How to scale up the Product Owner role: tackling the role with the help of the whole team

When a product grows and becomes a success, so will the demands on the Product Owner.

There will be more stakeholders interested in the product, which leads to more meetings. The number of teams developing the product will grow, which will increase the number of meetings and daily questions to the Product Owner.

The more successful the product becomes, the harder it is to manage that product with one single Product Owner.

It is no surprise that most successful products seem to be constantly affected by the lack of time on the part of the PO. However, that’s not the only cause for a PO to be pressed for time. In smaller companies that are adding products to their offering, we often need to start working on a new service or product before a new PO can be hired. On top of that, the knowledge that is already in the PO’s head will be hard to transfer to a new PO, so hiring more Product Owners may even be the wrong thing to do.

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All this leads to having the PO spread thin, without time to attend all the meetings they should, and help make all the decisions that are pending. I often see PO’s being assigned 20-30% of their time to a product and team, which makes it very hard to play the role of PO as Scrum defines it.

Product Owners are usually considered experts and are therefore required to be in all meetings to answer questions because of their domain knowledge. This means that they invariably run out of time and miss important meetings.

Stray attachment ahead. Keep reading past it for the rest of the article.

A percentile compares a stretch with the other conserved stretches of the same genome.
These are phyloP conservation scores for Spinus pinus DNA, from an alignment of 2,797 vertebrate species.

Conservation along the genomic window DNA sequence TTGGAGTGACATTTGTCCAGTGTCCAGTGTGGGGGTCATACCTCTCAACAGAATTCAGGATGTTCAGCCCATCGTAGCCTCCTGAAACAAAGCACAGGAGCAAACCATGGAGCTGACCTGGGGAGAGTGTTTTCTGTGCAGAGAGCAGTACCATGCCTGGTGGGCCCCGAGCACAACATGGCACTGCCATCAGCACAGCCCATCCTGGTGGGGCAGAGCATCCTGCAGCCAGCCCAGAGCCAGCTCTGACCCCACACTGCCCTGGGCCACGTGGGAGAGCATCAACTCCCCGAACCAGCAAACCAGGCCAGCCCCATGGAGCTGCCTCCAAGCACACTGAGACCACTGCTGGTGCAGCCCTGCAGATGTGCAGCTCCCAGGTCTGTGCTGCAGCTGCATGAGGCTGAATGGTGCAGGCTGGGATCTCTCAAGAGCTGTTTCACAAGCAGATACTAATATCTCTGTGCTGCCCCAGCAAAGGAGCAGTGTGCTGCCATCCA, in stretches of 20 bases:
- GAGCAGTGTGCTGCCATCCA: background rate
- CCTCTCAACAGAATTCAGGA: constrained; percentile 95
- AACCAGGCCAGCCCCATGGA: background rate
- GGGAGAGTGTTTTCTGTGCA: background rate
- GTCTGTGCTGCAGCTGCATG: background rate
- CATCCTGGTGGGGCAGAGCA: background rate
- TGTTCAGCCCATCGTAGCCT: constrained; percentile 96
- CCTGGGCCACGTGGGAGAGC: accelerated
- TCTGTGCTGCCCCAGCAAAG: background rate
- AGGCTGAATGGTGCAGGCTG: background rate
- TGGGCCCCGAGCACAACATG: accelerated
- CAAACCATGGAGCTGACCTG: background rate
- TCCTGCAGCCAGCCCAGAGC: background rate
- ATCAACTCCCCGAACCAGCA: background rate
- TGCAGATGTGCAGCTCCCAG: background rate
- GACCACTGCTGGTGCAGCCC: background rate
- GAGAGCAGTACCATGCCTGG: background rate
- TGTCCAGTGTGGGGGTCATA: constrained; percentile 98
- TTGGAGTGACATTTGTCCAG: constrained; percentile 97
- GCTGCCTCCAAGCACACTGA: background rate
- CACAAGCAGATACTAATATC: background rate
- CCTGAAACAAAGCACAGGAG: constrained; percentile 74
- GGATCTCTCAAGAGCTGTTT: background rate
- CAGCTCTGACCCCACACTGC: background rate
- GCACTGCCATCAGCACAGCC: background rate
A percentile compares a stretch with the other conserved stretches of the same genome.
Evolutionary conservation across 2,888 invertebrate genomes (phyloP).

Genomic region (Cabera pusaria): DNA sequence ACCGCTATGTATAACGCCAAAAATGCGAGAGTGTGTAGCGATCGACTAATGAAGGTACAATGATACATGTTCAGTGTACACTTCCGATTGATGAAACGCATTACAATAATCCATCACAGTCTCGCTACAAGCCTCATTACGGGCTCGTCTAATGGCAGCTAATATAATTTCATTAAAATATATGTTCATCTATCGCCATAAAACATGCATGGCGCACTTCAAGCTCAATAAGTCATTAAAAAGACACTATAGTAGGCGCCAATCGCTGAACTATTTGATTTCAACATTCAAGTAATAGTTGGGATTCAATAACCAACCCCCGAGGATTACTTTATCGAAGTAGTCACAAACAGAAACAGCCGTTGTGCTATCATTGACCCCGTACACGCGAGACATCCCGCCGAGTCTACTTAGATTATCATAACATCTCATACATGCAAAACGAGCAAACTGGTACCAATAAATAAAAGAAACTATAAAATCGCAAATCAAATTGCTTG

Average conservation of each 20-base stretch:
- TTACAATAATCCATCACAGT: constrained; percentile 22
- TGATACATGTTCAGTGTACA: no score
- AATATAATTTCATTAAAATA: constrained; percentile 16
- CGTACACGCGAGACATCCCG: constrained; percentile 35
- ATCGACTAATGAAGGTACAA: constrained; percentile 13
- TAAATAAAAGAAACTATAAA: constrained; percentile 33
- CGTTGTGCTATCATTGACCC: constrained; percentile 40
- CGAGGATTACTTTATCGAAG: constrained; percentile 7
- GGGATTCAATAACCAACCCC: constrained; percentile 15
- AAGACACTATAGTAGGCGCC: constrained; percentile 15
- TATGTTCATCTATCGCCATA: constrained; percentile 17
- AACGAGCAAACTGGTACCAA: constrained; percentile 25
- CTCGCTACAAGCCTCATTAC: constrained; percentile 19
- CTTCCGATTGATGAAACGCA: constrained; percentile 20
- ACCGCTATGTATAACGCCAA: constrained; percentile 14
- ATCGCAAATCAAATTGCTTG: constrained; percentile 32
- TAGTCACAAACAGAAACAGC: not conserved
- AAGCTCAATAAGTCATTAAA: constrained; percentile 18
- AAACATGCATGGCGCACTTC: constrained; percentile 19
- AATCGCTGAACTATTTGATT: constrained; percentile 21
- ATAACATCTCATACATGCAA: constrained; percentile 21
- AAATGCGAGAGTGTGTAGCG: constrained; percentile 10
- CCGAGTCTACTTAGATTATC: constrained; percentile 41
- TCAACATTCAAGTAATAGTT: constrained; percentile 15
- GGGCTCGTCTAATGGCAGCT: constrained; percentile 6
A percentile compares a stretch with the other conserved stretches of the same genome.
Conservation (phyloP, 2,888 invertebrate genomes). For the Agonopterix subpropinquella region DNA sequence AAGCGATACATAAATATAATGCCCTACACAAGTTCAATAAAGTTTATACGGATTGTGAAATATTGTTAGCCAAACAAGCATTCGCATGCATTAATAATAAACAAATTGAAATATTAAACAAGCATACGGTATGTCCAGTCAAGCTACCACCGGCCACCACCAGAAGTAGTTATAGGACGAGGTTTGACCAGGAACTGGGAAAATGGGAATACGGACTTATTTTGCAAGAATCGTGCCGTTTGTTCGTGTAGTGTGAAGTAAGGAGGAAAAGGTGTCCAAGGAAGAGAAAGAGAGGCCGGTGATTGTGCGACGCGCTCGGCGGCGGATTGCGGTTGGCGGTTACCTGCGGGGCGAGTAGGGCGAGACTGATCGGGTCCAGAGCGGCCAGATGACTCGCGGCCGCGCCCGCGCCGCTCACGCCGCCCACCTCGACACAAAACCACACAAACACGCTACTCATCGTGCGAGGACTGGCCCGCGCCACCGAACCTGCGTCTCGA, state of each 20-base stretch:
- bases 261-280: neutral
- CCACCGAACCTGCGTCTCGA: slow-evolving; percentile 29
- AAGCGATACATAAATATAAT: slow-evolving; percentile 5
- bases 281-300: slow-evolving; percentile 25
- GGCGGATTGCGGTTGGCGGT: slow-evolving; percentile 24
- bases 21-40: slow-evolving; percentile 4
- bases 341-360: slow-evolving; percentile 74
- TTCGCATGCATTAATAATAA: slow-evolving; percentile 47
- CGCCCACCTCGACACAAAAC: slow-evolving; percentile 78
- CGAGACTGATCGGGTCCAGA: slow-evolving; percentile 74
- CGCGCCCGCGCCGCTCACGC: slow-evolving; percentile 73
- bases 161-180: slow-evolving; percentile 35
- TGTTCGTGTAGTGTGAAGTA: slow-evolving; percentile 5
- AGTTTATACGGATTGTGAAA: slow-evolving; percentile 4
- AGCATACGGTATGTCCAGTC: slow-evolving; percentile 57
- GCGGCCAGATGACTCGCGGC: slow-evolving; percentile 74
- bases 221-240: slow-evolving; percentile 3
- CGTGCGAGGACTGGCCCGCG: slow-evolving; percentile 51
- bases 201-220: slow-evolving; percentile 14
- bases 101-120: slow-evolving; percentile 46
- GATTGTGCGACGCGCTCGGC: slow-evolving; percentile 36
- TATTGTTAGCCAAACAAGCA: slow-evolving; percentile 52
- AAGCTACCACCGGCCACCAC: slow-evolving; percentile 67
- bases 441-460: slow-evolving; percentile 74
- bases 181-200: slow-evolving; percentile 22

Reasons for PO role overload

There are many reasons for PO’s to be spread thin and be away from their teams. It could be that the company is growing, or the product is growing so much that it requires more and more time or even the meeting-inflation that many companies suffer from.

Finally, it could be that as the product grows, we have more teams involved, which directly leads to an exponential growth in Scrum meetings for the PO. When the Product Owner needs to be involved in all decisions, he will invariably become a bottleneck for decision making.

But there’s a bigger anti-pattern behind the bottleneck PO problem: the team does not feel empowered, or confident that they can make decisions on their own without involving the Product Owner.

Even if they would want to make decisions, they don’t have the knowledge to validate their decisions without asking for a meeting with the Product Owner. As Scrum Masters, we must understand the reasons for the failure of the PO role in our organizations. Once we understand the reasons behind that failure we are then ready to start tackling the root causes, one by one.

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